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The first three episodes of The Shining Girls are like an initiatory ordeal. It takes constant attention to follow in the footsteps of Kirby Mazrachi (Elisabeth Moss) without getting lost. The young woman is a documentalist at the Chicago Sun Times, she lives with her mother (Amy Brenneman) and her cat. Unless she lives with her husband (Chris Chalk) and her dog. In the early 1990s, Kirby’s reality has slipped away ever since she survived an attempted murder six years earlier that left her body and psyche scarred and shattered her budding career as a journalist.
We know since madmen that Elisabeth Moss is a prodigious actress, and the precision, the desperate energy she puts into playing Kirby Mazrachi are overwhelming and questioning. In its first moments, The Shining Girls almost falls under forensic medicine in its description of post-traumatic symptoms.
But we also know that the story imagined by the South African novelist Lauren Beukes (published in France under the title The Luminous, at the Presses de la Cité) ventures far into the realm of the fantastic. We saw an ordinary and disturbing man whose name we will learn later that his name is Harper (played by Jamie Bell, who no longer has any of the childish charm of Billy Elliot) approach a little girl and make harmless remarks to her that leave a feeling of obscenity.
In the shifting reality that surrounds Kirby, Harper is the only fixed point. The young woman’s out of whack compass indicates only one direction with certainty, that of evil. By sticking to it, Silka Luisa, the creator of the series, goes from meticulous observation of everyday life to allegory, without one of the two dimensions ever completely covering the other.
The discovery of the body of a young woman, the victim of a stabbing in all respects similar to that from which Kirby escaped, launches the latter in pursuit of her attacker, in the company of an alcoholic reporter (Wagner Moura). Their successive discoveries open up temporal chasms resistant to all rationality, since Harper seems invulnerable as the years pass. Until a moment as spectacular as it is elegant, at the end of the fourth episode, The Shining Girls in another dimension, the existence of which can only be mentioned to preserve its magnificent strangeness.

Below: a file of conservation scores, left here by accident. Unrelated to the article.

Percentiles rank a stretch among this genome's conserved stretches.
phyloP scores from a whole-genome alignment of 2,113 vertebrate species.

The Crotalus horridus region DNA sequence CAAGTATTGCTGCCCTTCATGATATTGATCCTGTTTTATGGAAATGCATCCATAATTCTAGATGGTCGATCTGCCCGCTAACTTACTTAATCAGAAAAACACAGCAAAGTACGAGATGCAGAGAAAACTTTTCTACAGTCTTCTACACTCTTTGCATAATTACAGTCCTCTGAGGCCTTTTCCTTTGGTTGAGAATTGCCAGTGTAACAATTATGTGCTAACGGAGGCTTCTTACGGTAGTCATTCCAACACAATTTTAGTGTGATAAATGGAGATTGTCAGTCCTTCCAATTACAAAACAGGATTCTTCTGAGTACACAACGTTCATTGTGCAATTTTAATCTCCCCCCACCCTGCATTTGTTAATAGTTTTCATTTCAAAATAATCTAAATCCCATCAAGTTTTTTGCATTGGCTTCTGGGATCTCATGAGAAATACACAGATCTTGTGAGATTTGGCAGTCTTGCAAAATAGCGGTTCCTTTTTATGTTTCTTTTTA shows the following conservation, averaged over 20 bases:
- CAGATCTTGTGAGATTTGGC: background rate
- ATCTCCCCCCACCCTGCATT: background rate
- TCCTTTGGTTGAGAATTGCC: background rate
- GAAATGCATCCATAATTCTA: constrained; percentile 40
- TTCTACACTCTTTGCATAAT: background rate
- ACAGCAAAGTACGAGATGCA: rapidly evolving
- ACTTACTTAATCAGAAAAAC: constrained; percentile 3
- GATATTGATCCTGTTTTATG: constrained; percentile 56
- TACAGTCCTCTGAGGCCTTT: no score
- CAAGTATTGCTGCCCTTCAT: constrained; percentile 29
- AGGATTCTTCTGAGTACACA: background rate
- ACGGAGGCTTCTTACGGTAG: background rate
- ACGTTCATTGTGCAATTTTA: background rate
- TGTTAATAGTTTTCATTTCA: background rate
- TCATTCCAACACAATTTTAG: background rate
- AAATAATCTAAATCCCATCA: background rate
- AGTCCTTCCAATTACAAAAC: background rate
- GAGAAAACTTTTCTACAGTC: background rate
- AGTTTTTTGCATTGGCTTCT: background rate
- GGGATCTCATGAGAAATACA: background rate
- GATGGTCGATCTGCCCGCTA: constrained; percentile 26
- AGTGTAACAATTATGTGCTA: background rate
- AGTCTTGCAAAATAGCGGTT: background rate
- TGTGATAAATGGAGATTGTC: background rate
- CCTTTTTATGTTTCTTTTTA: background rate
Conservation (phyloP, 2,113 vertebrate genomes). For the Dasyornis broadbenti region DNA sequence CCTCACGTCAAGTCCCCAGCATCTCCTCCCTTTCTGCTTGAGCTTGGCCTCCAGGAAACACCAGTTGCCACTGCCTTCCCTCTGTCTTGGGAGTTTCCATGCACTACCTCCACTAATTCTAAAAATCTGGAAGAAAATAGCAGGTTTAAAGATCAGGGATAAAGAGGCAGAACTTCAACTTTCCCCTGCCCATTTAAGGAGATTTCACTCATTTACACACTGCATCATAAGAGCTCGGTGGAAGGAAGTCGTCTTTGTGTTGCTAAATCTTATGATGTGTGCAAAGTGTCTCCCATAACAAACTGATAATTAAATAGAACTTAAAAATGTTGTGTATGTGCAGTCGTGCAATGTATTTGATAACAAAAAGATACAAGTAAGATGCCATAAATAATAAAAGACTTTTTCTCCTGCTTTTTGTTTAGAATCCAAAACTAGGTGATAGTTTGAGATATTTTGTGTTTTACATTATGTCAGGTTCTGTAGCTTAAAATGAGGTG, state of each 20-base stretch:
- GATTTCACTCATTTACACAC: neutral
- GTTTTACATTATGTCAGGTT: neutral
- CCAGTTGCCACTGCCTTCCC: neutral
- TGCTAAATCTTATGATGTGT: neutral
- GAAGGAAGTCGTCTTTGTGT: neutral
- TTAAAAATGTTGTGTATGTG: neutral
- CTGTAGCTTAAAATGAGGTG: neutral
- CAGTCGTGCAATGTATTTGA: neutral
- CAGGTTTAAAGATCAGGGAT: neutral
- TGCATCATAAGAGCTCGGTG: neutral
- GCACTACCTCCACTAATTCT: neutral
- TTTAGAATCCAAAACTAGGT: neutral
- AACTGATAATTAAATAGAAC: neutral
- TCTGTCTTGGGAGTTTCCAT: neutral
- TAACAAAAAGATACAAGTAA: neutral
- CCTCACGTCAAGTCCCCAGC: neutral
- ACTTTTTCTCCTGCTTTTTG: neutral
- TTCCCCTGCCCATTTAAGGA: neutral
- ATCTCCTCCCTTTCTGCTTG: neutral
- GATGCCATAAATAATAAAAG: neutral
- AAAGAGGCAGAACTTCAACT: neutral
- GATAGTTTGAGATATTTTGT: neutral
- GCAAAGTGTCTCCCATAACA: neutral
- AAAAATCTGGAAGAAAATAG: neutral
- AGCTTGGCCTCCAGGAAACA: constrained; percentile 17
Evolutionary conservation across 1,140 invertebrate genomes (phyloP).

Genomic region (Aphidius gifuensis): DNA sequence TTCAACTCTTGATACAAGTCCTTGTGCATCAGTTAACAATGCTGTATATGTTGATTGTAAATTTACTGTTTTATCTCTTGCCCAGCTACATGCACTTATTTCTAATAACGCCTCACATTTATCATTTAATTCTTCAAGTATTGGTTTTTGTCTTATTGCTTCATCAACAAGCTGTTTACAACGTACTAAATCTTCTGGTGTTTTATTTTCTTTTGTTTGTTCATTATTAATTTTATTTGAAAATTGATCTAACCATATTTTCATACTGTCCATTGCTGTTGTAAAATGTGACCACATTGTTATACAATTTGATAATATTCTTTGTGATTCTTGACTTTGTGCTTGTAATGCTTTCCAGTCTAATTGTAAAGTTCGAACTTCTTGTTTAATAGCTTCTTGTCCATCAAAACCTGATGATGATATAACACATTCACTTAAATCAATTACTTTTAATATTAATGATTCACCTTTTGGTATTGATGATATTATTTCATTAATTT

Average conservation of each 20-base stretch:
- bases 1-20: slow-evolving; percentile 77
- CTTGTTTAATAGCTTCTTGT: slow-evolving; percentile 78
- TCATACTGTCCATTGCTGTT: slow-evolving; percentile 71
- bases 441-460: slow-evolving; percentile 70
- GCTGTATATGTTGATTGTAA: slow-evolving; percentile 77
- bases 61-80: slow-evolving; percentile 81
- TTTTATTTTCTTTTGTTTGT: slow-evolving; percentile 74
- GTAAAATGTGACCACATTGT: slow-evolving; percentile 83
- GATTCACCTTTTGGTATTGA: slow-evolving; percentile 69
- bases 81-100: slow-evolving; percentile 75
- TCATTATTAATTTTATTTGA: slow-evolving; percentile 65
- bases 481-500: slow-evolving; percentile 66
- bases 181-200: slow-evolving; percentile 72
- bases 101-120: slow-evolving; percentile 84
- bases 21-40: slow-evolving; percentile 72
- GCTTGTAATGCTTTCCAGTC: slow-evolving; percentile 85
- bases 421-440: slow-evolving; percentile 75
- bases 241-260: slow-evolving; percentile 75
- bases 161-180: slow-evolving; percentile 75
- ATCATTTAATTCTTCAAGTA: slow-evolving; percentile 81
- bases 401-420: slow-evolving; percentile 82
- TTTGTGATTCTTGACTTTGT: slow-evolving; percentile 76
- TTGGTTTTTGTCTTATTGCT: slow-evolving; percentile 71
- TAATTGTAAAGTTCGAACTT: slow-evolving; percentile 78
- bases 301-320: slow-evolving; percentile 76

Before we even get there, there is so much to say. From Elisabeth Moss of course. The writing of his character allows him to change register, voice, physique – without losing sight of the essence of the character, this irreducible force which enabled him to survive where the others perished. And, whatever the merits of Wagner Moura or Phillipa Soo – who embodies one of the prey hunted down by Harper, a brilliant astronomer, whose trajectory risks being broken like Kirby’s –, The Shining Girls is above all a duo that unites and opposes Elisabeth Moss and Jamie Bell. If he finds a point of support in the poetic invention that presides over the destiny of his character, to reconcile the extreme banality of his resentments and his impulses and the enormity of the crimes that Harper commits, it also requires a talent extraordinary.
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